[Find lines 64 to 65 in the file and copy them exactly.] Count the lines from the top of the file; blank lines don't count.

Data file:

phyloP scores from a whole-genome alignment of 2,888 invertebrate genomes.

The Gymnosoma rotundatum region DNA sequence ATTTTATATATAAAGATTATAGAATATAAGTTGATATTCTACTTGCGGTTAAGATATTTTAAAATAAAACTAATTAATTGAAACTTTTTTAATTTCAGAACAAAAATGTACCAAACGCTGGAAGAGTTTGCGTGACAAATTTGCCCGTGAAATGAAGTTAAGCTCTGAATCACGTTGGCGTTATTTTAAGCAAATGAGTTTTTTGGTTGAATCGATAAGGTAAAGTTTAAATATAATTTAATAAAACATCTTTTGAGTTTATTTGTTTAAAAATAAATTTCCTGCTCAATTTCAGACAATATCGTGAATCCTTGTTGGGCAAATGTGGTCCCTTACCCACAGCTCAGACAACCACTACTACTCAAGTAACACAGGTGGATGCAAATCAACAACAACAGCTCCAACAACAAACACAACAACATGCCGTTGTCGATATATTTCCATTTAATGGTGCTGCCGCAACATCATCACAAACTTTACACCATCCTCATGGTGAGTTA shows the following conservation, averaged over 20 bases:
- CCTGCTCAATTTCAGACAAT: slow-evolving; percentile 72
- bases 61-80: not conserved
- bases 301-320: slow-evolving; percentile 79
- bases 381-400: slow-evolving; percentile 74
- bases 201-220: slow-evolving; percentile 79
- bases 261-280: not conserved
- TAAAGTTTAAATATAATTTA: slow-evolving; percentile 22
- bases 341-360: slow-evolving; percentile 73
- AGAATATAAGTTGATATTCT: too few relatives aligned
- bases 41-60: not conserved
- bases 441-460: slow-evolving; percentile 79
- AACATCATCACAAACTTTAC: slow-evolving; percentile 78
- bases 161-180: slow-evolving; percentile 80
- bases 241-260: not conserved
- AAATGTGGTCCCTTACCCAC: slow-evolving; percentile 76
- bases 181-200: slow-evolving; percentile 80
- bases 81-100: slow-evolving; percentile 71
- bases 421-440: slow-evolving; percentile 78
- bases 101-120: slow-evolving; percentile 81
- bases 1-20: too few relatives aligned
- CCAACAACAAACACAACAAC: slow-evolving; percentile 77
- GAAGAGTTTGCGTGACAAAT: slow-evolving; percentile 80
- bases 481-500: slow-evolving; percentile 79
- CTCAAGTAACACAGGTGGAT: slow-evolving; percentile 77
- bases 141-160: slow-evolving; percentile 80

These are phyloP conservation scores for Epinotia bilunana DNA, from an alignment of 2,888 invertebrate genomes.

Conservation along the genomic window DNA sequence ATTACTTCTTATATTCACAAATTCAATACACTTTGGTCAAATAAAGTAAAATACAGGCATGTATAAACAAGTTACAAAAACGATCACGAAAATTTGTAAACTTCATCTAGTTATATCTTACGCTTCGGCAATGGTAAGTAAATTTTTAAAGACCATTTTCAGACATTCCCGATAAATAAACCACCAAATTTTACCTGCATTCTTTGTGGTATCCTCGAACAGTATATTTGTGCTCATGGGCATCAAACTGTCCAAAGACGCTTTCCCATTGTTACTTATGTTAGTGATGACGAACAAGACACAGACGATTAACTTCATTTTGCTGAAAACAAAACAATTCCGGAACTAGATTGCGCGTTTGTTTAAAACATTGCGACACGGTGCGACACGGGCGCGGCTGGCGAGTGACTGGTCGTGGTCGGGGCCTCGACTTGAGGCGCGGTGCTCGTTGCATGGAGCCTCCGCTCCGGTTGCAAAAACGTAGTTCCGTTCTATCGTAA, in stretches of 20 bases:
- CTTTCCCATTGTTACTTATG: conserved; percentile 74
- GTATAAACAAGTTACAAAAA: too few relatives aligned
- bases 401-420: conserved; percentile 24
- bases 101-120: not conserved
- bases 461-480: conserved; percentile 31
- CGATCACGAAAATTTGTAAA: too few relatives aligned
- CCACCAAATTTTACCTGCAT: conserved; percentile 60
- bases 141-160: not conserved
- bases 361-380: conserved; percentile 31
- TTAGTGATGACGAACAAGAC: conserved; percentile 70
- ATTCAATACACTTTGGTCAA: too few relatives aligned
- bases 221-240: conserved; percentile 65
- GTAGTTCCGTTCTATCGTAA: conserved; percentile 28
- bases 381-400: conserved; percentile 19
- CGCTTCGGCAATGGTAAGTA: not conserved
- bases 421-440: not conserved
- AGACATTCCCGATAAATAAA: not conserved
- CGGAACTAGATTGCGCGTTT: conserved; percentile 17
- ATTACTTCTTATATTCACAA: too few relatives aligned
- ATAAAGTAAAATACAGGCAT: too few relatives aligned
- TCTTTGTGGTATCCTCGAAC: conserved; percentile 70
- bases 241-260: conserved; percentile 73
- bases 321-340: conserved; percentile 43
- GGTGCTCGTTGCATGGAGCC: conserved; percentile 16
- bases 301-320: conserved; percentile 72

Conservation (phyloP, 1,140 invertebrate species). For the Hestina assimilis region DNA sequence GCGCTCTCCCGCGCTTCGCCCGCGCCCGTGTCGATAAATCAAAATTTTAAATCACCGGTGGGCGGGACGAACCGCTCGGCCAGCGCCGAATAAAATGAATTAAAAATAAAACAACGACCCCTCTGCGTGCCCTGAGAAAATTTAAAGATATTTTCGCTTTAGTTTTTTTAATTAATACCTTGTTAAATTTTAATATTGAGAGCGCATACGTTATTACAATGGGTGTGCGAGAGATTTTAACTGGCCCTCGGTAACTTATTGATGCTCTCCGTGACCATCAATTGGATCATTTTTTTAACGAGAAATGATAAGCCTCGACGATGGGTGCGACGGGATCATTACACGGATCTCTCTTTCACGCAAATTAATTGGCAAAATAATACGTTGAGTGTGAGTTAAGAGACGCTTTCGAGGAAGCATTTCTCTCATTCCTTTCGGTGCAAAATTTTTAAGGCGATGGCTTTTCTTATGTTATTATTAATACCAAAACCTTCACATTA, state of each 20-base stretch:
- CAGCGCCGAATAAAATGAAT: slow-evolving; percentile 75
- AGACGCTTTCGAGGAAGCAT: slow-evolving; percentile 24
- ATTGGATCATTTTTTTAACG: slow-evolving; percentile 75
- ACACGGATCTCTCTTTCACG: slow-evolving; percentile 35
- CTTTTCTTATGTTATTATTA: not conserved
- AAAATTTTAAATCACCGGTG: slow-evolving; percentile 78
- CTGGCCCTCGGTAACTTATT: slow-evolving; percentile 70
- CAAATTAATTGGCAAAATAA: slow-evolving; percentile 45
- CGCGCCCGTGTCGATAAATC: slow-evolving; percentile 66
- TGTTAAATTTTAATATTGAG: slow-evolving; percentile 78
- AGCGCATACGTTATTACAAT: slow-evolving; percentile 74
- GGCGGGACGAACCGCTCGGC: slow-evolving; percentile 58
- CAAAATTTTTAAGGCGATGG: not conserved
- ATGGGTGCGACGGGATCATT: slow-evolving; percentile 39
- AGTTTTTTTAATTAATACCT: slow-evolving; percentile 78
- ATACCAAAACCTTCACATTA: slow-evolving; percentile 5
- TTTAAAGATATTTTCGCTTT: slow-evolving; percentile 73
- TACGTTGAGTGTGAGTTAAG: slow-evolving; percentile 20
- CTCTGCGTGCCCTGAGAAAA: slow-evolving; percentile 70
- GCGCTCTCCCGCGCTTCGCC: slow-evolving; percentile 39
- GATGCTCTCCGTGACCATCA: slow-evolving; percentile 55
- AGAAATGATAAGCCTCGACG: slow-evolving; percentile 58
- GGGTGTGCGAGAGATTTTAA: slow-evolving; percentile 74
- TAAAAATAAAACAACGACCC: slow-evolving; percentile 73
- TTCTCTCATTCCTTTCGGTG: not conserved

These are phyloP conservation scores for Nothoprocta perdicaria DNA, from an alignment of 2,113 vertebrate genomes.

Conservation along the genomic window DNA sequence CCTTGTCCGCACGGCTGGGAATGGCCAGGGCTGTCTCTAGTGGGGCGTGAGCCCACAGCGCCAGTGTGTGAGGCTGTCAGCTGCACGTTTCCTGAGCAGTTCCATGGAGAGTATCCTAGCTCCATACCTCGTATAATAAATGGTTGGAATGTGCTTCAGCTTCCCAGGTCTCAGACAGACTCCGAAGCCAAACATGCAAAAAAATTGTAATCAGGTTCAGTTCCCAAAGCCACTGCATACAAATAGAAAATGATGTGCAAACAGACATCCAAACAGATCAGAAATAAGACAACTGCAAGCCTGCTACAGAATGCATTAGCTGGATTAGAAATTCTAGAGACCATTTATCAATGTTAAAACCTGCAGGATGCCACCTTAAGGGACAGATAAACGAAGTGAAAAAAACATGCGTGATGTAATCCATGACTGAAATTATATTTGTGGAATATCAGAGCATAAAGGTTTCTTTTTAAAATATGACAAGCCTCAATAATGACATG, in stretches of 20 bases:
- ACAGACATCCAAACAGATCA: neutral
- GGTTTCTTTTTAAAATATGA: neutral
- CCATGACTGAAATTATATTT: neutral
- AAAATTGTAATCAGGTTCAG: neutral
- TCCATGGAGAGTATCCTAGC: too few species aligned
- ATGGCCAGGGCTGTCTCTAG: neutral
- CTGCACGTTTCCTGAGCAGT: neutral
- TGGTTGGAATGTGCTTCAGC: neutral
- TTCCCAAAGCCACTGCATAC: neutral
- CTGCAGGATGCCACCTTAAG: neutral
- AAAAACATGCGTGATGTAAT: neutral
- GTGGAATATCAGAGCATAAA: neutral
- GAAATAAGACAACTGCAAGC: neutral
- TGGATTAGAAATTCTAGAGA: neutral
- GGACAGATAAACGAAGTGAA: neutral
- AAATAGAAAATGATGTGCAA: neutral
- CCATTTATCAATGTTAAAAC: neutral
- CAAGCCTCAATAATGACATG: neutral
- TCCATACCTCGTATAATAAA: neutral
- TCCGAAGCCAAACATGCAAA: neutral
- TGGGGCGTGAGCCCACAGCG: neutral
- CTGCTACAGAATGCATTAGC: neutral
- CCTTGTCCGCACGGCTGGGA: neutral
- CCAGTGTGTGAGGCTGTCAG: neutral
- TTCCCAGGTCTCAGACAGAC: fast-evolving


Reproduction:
- CGCGCCCGTGTCGATAAATC: slow-evolving; percentile 66
- TGTTAAATTTTAATATTGAG: slow-evolving; percentile 78